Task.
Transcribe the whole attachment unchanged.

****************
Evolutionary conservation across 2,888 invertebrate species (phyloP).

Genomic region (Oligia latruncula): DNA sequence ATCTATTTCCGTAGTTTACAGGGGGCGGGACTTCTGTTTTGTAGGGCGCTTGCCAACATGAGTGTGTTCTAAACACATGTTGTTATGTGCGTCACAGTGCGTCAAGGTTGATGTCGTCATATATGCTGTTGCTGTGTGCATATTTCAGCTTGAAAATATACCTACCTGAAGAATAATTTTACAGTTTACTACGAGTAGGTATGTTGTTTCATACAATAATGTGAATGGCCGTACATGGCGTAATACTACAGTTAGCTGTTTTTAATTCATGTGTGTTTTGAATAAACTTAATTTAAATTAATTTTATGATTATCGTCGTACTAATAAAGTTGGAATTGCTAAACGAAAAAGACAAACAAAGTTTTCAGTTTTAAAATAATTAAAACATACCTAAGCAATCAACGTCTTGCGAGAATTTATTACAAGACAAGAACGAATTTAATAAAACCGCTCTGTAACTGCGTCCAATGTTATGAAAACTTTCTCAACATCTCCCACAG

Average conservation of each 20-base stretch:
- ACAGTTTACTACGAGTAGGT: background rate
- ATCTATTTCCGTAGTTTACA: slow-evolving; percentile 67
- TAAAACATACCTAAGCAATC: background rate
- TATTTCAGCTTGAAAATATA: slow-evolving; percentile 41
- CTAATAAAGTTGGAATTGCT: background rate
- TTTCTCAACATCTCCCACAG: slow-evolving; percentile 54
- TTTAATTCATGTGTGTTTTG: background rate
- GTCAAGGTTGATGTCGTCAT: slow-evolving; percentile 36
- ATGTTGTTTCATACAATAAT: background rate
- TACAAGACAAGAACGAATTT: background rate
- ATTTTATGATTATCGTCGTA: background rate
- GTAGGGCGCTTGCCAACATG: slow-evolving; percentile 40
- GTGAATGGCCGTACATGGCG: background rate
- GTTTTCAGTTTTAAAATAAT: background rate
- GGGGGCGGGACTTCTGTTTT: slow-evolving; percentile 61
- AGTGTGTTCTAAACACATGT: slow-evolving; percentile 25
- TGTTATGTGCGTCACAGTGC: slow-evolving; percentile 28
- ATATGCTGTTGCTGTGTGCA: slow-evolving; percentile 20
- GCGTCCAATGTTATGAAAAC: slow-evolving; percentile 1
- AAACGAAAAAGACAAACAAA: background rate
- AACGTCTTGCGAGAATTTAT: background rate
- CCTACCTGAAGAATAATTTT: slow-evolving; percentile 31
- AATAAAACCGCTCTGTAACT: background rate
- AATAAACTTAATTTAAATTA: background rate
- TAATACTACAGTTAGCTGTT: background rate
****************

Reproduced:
Evolutionary conservation across 2,888 invertebrate species (phyloP).

Genomic region (Oligia latruncula): DNA sequence ATCTATTTCCGTAGTTTACAGGGGGCGGGACTTCTGTTTTGTAGGGCGCTTGCCAACATGAGTGTGTTCTAAACACATGTTGTTATGTGCGTCACAGTGCGTCAAGGTTGATGTCGTCATATATGCTGTTGCTGTGTGCATATTTCAGCTTGAAAATATACCTACCTGAAGAATAATTTTACAGTTTACTACGAGTAGGTATGTTGTTTCATACAATAATGTGAATGGCCGTACATGGCGTAATACTACAGTTAGCTGTTTTTAATTCATGTGTGTTTTGAATAAACTTAATTTAAATTAATTTTATGATTATCGTCGTACTAATAAAGTTGGAATTGCTAAACGAAAAAGACAAACAAAGTTTTCAGTTTTAAAATAATTAAAACATACCTAAGCAATCAACGTCTTGCGAGAATTTATTACAAGACAAGAACGAATTTAATAAAACCGCTCTGTAACTGCGTCCAATGTTATGAAAACTTTCTCAACATCTCCCACAG

Average conservation of each 20-base stretch:
- ACAGTTTACTACGAGTAGGT: background rate
- ATCTATTTCCGTAGTTTACA: slow-evolving; percentile 67
- TAAAACATACCTAAGCAATC: background rate
- TATTTCAGCTTGAAAATATA: slow-evolving; percentile 41
- CTAATAAAGTTGGAATTGCT: background rate
- TTTCTCAACATCTCCCACAG: slow-evolving; percentile 54
- TTTAATTCATGTGTGTTTTG: background rate
- GTCAAGGTTGATGTCGTCAT: slow-evolving; percentile 36
- ATGTTGTTTCATACAATAAT: background rate
- TACAAGACAAGAACGAATTT: background rate
- ATTTTATGATTATCGTCGTA: background rate
- GTAGGGCGCTTGCCAACATG: slow-evolving; percentile 40
- GTGAATGGCCGTACATGGCG: background rate
- GTTTTCAGTTTTAAAATAAT: background rate
- GGGGGCGGGACTTCTGTTTT: slow-evolving; percentile 61
- AGTGTGTTCTAAACACATGT: slow-evolving; percentile 25
- TGTTATGTGCGTCACAGTGC: slow-evolving; percentile 28
- ATATGCTGTTGCTGTGTGCA: slow-evolving; percentile 20
- GCGTCCAATGTTATGAAAAC: slow-evolving; percentile 1
- AAACGAAAAAGACAAACAAA: background rate
- AACGTCTTGCGAGAATTTAT: background rate
- CCTACCTGAAGAATAATTTT: slow-evolving; percentile 31
- AATAAAACCGCTCTGTAACT: background rate
- AATAAACTTAATTTAAATTA: background rate
- TAATACTACAGTTAGCTGTT: background rate